Monday, February 28, 2022

 In early March of  '21, StencilGirl Products released my 4-part series Abstract Composition Backbones Masks -- s864, s865, s866 and s867... and I did a number of write-ups, with step-by-step photos, showing some of my experiments with these masks.

Having checked old blog posts from that period, I see that not all of my experiments got covered in my blog.  Today's post changes that.

This project started with my cutting s866 from its 6" x 6" outer frame.  

Then I used green masking tape to secure it to a sheet of paper previously painted copper-and-black (with touches of blue) acrylic liquid paints.  The tape had two jobs -- to hold the mask in place while I applied fresh paints, and to establish a cruciform shape that extended above, below and on both sides of the 6" x 6" mask so that my finished project would measure 9" x 12".

Above:  the mask has been stained pink from use in a previous project. 

Above:  A layer of Titan Buff acrylic paint is being sponge-applied over the green tape and the mask s866.

The photo below shows my results after lifting off the tape and mask.

Above:  I have turned the paper 180 degrees.  I follow the practice of turning my abstracts to check their structures from different angles.  A successful abstract "reads well" when turned upside-down or flipped to either side.


In further developing the piece, I used a black felt-tip marker to strengthen some of the lines that'd been created by the mask:

Above:  Having decided to return the piece to its original orientation, I gave it another 180-degree turn.  I've drawn the black lines in the upper right in preparation to make this my focal area.  For the same reason, I used a pale pink Gellato crayon to further brighten some areas.  The pale pink next to the strong black creates a high contrast in values.  This in turn attracts the viewer's eye to the focal area.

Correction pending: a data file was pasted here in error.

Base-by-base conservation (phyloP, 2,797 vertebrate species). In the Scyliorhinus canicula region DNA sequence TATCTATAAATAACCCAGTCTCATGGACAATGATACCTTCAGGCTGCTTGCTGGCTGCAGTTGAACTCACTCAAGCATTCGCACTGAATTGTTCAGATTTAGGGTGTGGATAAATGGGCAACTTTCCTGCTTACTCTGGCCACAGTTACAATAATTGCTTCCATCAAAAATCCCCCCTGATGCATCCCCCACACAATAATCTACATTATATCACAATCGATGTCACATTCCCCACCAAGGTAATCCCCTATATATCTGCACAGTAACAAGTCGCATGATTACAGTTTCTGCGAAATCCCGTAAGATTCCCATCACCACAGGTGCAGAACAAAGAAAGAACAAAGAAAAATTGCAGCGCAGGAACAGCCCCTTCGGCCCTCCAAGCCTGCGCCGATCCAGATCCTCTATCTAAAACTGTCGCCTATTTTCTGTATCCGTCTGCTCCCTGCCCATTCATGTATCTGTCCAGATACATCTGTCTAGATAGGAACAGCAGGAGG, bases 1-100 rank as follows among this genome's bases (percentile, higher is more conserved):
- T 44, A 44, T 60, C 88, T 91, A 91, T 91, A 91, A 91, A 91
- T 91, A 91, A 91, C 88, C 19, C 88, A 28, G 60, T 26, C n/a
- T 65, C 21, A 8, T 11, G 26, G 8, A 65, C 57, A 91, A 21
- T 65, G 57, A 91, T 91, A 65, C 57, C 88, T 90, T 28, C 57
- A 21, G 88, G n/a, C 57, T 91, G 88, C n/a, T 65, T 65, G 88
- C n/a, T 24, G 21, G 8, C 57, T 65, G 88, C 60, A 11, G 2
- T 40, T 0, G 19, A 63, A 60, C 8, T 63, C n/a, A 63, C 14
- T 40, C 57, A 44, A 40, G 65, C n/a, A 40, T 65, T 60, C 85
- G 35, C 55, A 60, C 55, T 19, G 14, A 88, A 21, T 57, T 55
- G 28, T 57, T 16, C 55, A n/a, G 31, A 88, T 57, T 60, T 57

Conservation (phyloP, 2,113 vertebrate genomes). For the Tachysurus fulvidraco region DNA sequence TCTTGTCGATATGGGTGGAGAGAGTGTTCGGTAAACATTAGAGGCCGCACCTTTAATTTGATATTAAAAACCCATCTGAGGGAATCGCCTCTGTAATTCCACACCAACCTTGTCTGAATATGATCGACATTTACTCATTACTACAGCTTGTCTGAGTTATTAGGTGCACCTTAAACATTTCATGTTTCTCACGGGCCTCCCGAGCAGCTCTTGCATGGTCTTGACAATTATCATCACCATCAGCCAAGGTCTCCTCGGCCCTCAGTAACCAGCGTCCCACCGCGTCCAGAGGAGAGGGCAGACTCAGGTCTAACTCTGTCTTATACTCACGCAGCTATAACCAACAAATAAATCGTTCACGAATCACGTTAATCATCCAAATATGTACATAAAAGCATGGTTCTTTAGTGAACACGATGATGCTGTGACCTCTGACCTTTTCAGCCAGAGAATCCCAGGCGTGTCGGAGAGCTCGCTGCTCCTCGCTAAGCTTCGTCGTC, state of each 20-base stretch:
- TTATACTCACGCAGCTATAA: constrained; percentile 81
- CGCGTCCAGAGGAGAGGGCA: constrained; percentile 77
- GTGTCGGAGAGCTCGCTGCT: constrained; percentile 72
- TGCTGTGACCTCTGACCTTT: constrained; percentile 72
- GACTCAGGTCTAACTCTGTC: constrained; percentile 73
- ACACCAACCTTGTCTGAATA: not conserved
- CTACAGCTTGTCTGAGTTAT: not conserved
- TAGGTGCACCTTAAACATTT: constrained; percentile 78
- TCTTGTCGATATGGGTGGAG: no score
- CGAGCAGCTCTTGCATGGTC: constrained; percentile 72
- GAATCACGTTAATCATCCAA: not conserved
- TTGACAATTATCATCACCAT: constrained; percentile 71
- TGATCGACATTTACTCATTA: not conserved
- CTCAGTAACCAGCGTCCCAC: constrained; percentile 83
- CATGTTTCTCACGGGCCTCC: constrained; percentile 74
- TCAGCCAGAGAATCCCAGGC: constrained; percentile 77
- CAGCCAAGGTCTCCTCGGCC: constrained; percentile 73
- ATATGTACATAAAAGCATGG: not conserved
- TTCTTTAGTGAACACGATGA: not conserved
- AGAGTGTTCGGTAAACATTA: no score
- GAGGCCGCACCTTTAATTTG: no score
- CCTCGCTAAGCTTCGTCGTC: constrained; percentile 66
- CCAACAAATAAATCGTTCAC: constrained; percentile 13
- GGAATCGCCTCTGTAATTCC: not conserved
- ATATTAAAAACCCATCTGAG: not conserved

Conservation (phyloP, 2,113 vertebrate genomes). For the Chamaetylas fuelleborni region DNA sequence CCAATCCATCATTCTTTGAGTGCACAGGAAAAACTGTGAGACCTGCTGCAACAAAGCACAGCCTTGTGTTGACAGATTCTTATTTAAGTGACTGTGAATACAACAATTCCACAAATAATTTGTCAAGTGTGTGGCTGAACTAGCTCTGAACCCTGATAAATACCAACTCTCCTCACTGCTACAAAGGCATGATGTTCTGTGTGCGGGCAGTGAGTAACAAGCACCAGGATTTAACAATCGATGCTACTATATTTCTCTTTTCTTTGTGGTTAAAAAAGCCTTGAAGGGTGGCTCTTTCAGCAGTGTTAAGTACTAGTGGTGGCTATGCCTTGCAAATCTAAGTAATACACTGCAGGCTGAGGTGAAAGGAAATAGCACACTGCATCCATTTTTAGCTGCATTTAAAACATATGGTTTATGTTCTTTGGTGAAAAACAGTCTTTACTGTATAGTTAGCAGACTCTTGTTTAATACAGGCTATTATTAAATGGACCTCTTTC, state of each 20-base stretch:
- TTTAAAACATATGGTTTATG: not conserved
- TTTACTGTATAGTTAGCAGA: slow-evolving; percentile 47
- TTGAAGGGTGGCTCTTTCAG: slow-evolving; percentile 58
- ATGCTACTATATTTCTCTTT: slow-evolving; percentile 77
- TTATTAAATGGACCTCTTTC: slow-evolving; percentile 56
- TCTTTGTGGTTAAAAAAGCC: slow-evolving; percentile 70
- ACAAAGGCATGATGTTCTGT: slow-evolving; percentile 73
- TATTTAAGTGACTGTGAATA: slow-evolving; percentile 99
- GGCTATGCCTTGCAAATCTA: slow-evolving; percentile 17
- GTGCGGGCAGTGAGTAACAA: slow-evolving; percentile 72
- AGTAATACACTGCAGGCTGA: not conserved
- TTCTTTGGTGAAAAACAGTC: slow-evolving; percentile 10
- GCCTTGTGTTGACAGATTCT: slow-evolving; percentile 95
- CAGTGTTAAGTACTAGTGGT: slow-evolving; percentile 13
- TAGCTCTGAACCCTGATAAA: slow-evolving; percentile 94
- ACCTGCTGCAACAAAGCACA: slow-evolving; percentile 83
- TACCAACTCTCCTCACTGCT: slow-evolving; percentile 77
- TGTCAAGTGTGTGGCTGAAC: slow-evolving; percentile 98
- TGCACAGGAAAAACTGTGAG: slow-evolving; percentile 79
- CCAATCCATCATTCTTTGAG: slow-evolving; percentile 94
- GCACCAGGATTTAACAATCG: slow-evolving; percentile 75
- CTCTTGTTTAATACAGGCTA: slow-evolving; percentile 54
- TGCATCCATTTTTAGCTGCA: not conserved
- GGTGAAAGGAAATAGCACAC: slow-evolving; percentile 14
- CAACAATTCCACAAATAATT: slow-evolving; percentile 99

Above and below:  the pale pink Gelato crayon is on the far right.  Moving left from there is a black Stabilo pencil, a black marker and a Sharpie metallic copper marker.  The Stabilo pencil was used to add subtle smudges of black in a few areas.

As this point I called it done and set it aside to be matted.

Thanks for taking time to check out my blog today!  To scroll thru the pages of my stencils and masks at StencilGirl Products, please start here.

Sunday, February 20, 2022

 I'm always grateful and delighted when other artists use stencils and masks I've designed for StencilGirl Products.

Up first today:  Netherlands artist Sylvia Lokhoff de Bruijn, who used my 6" x 6" mask Sassy Spray s465, multiple times, with the collection of inkpads shown below.  These rich, subtle tones are a shining example of one way to use masks and stencils.  Sylvia's originality has made this art sample unique.



Above:  Artist Janina Byrne has put my 6" x 6" LOVE s828 to work in developing this bold statement.  The combination of these bright colors, contrasting happily with areas and outlines of white, grabs the viewer's attention.  The leaf design on the far left may have been created by another stencil designer at StencilGirl Products, but in trying to locate it to give credit due to that designer, I sadly wasn't able to find it.

Below:  This stunning page from an art journal is the work of artist Terry Lightfoot.  Notice how the double-hued background creates a lovely focal area at the top.  Pale yellow and blue being near-opposites (complements) on the color wheel means that using them side-by-side this way, an artist can really pack a punch.  The stencil Terry used is 9" x 12" Longwood Garden Florals L676, which is also available as a mask, Longwood Garden Florals Mask L675.

On the color wheel above, notice that blue, in the lower left area, appears nearly opposite the mellow shades of yellow-orange, on the upper left.

Claudia Holland, another artist living in the Netherlands, has created the beauty shown below ...